-- Use a strip set instead of raising your rod tip. You'll be amazed at how many more hook ups you'll get.

    There's a LOT more I could write about fishing the Mo, but the above probably hits at least some of the highlights.

    Trapper
     
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  3. Solitude

    Solitude Member

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    I fish Montana a couple times each year. Usually once in the spring and again around September or October.

    I just fished the MO this year and we drifted it in a NRS raft. We went from below Holter dam, down to Craig. This is a really easy float and there is nothing to worry about as far as being experienced with rowing. There are some BIG fish in that river and lots of them! I would strongly advise you to spend a few minutes at the fly shops in Craig, before you head out fishing. Those guys can set you straight on how to fish and what to use. Also there are some really reasonable accomodations in Craig, if you plan ahead. Much better than sleeping in a tent! Make sure you bring some food and such with you, as there is not much to choose from in Craig, when it comes to eating. I have never eaten at Izaaks, as it is only open part of the year, but have heard it is good food.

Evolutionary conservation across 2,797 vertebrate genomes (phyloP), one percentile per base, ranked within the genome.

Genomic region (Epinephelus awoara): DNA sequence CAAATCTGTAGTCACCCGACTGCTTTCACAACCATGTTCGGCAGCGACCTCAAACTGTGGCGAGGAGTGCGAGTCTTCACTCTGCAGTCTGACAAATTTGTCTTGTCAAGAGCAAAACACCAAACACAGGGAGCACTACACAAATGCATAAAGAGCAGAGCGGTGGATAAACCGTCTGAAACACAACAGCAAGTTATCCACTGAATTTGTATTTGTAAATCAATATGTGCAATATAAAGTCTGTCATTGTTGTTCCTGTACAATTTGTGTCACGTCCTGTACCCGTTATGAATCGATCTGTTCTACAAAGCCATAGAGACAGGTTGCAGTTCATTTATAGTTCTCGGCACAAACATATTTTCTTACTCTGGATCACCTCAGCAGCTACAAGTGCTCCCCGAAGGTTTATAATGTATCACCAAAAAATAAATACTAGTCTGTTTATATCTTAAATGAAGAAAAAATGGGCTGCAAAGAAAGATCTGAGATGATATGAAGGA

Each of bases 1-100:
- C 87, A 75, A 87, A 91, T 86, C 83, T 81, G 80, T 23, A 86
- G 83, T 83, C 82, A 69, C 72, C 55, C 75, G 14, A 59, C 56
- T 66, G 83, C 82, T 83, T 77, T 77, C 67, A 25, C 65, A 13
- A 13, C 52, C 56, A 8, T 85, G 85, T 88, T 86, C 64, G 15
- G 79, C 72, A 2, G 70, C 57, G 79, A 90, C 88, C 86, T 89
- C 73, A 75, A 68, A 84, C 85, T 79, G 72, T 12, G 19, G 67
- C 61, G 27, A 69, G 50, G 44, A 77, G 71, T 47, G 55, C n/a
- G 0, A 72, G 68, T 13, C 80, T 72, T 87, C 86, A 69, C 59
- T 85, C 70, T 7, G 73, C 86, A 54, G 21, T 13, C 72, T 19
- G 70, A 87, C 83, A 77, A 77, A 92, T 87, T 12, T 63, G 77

I have also fished on the Clark Fork, Rock Creek, Bitteroot and the Big Hole. They are all good rivers and have their own ups and downs. Rock Creek is a small river, with lots of fish and plenty of area to spread out and fish. The road is rough, but if you are not driving 100 mph, it is not that bad. I have definitely been on worse roads over in Eastern Washington and in Oregon. You won't need a boat for Rock Creek and if you are worried about towing your driftboat all the way from Salem, you may consider renting one for a day or two from the shops in Craig. The saving in hassle and gas mileage may be worth it!